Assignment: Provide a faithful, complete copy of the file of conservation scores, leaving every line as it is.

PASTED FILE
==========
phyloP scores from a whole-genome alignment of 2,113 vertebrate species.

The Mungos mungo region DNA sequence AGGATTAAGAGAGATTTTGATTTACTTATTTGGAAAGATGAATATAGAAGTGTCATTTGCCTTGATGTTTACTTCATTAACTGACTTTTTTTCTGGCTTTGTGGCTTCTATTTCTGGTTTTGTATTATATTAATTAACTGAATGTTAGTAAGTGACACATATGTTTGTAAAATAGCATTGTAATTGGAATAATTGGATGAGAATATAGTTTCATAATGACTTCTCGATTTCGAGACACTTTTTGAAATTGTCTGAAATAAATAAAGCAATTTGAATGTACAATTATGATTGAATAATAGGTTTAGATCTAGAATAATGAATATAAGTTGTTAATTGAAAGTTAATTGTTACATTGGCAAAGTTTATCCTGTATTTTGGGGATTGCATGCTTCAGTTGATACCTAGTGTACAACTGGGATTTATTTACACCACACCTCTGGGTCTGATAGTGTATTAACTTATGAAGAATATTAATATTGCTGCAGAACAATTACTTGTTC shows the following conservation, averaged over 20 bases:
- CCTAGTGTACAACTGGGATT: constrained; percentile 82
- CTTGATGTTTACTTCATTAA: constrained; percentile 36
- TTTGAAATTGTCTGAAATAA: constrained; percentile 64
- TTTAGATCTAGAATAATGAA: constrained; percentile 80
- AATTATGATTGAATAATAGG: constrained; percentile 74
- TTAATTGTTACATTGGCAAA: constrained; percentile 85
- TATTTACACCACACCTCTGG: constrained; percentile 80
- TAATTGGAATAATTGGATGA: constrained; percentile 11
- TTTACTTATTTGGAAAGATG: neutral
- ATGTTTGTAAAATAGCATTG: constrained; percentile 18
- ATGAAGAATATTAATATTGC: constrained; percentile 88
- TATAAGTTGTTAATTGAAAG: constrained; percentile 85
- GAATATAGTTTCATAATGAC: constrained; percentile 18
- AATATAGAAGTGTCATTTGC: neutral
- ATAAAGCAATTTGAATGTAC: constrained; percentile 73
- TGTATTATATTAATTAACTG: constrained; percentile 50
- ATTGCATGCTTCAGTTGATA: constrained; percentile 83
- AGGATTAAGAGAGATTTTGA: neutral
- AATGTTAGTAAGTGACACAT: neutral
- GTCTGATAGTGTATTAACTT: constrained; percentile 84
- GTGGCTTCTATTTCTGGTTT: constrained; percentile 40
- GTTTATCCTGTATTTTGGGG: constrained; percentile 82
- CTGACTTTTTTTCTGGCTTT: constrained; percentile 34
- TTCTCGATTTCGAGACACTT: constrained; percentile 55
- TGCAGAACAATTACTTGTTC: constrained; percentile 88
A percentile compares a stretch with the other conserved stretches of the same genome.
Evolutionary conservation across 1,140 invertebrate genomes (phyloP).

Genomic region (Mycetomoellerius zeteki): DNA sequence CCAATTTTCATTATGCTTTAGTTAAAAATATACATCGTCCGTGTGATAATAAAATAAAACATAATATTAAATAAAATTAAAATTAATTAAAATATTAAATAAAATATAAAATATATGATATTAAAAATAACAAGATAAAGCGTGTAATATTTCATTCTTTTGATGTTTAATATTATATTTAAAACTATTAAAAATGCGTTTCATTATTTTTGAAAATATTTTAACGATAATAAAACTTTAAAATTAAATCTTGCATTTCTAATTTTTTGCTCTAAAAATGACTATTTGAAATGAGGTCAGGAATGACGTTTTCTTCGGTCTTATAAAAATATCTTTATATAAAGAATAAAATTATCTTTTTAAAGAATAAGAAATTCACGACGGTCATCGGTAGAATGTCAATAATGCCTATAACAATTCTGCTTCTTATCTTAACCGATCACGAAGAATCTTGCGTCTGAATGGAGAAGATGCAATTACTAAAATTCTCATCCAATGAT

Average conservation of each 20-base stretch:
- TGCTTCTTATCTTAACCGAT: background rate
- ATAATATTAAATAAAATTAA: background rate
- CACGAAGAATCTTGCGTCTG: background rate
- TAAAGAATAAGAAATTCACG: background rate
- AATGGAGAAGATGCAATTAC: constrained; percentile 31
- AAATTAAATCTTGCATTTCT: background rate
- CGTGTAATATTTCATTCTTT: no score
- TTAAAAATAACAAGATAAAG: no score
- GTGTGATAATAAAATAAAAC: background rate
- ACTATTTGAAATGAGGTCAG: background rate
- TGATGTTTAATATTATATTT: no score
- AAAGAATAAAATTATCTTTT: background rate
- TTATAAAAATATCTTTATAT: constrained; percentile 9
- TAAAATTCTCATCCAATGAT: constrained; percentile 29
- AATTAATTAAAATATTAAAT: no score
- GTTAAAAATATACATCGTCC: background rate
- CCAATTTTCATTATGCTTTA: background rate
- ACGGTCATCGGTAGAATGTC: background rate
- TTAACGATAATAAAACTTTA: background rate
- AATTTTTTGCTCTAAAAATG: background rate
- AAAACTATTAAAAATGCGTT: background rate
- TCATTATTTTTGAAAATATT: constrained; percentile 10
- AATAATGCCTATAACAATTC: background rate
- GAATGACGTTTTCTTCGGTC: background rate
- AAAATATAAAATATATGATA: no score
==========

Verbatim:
phyloP scores from a whole-genome alignment of 2,113 vertebrate species.

The Mungos mungo region DNA sequence AGGATTAAGAGAGATTTTGATTTACTTATTTGGAAAGATGAATATAGAAGTGTCATTTGCCTTGATGTTTACTTCATTAACTGACTTTTTTTCTGGCTTTGTGGCTTCTATTTCTGGTTTTGTATTATATTAATTAACTGAATGTTAGTAAGTGACACATATGTTTGTAAAATAGCATTGTAATTGGAATAATTGGATGAGAATATAGTTTCATAATGACTTCTCGATTTCGAGACACTTTTTGAAATTGTCTGAAATAAATAAAGCAATTTGAATGTACAATTATGATTGAATAATAGGTTTAGATCTAGAATAATGAATATAAGTTGTTAATTGAAAGTTAATTGTTACATTGGCAAAGTTTATCCTGTATTTTGGGGATTGCATGCTTCAGTTGATACCTAGTGTACAACTGGGATTTATTTACACCACACCTCTGGGTCTGATAGTGTATTAACTTATGAAGAATATTAATATTGCTGCAGAACAATTACTTGTTC shows the following conservation, averaged over 20 bases:
- CCTAGTGTACAACTGGGATT: constrained; percentile 82
- CTTGATGTTTACTTCATTAA: constrained; percentile 36
- TTTGAAATTGTCTGAAATAA: constrained; percentile 64
- TTTAGATCTAGAATAATGAA: constrained; percentile 80
- AATTATGATTGAATAATAGG: constrained; percentile 74
- TTAATTGTTACATTGGCAAA: constrained; percentile 85
- TATTTACACCACACCTCTGG: constrained; percentile 80
- TAATTGGAATAATTGGATGA: constrained; percentile 11
- TTTACTTATTTGGAAAGATG: neutral
- ATGTTTGTAAAATAGCATTG: constrained; percentile 18
- ATGAAGAATATTAATATTGC: constrained; percentile 88
- TATAAGTTGTTAATTGAAAG: constrained; percentile 85
- GAATATAGTTTCATAATGAC: constrained; percentile 18
- AATATAGAAGTGTCATTTGC: neutral
- ATAAAGCAATTTGAATGTAC: constrained; percentile 73
- TGTATTATATTAATTAACTG: constrained; percentile 50
- ATTGCATGCTTCAGTTGATA: constrained; percentile 83
- AGGATTAAGAGAGATTTTGA: neutral
- AATGTTAGTAAGTGACACAT: neutral
- GTCTGATAGTGTATTAACTT: constrained; percentile 84
- GTGGCTTCTATTTCTGGTTT: constrained; percentile 40
- GTTTATCCTGTATTTTGGGG: constrained; percentile 82
- CTGACTTTTTTTCTGGCTTT: constrained; percentile 34
- TTCTCGATTTCGAGACACTT: constrained; percentile 55
- TGCAGAACAATTACTTGTTC: constrained; percentile 88
A percentile compares a stretch with the other conserved stretches of the same genome.
Evolutionary conservation across 1,140 invertebrate genomes (phyloP).

Genomic region (Mycetomoellerius zeteki): DNA sequence CCAATTTTCATTATGCTTTAGTTAAAAATATACATCGTCCGTGTGATAATAAAATAAAACATAATATTAAATAAAATTAAAATTAATTAAAATATTAAATAAAATATAAAATATATGATATTAAAAATAACAAGATAAAGCGTGTAATATTTCATTCTTTTGATGTTTAATATTATATTTAAAACTATTAAAAATGCGTTTCATTATTTTTGAAAATATTTTAACGATAATAAAACTTTAAAATTAAATCTTGCATTTCTAATTTTTTGCTCTAAAAATGACTATTTGAAATGAGGTCAGGAATGACGTTTTCTTCGGTCTTATAAAAATATCTTTATATAAAGAATAAAATTATCTTTTTAAAGAATAAGAAATTCACGACGGTCATCGGTAGAATGTCAATAATGCCTATAACAATTCTGCTTCTTATCTTAACCGATCACGAAGAATCTTGCGTCTGAATGGAGAAGATGCAATTACTAAAATTCTCATCCAATGAT

Average conservation of each 20-base stretch:
- TGCTTCTTATCTTAACCGAT: background rate
- ATAATATTAAATAAAATTAA: background rate
- CACGAAGAATCTTGCGTCTG: background rate
- TAAAGAATAAGAAATTCACG: background rate
- AATGGAGAAGATGCAATTAC: constrained; percentile 31
- AAATTAAATCTTGCATTTCT: background rate
- CGTGTAATATTTCATTCTTT: no score
- TTAAAAATAACAAGATAAAG: no score
- GTGTGATAATAAAATAAAAC: background rate
- ACTATTTGAAATGAGGTCAG: background rate
- TGATGTTTAATATTATATTT: no score
- AAAGAATAAAATTATCTTTT: background rate
- TTATAAAAATATCTTTATAT: constrained; percentile 9
- TAAAATTCTCATCCAATGAT: constrained; percentile 29
- AATTAATTAAAATATTAAAT: no score
- GTTAAAAATATACATCGTCC: background rate
- CCAATTTTCATTATGCTTTA: background rate
- ACGGTCATCGGTAGAATGTC: background rate
- TTAACGATAATAAAACTTTA: background rate
- AATTTTTTGCTCTAAAAATG: background rate
- AAAACTATTAAAAATGCGTT: background rate
- TCATTATTTTTGAAAATATT: constrained; percentile 10
- AATAATGCCTATAACAATTC: background rate
- GAATGACGTTTTCTTCGGTC: background rate
- AAAATATAAAATATATGATA: no score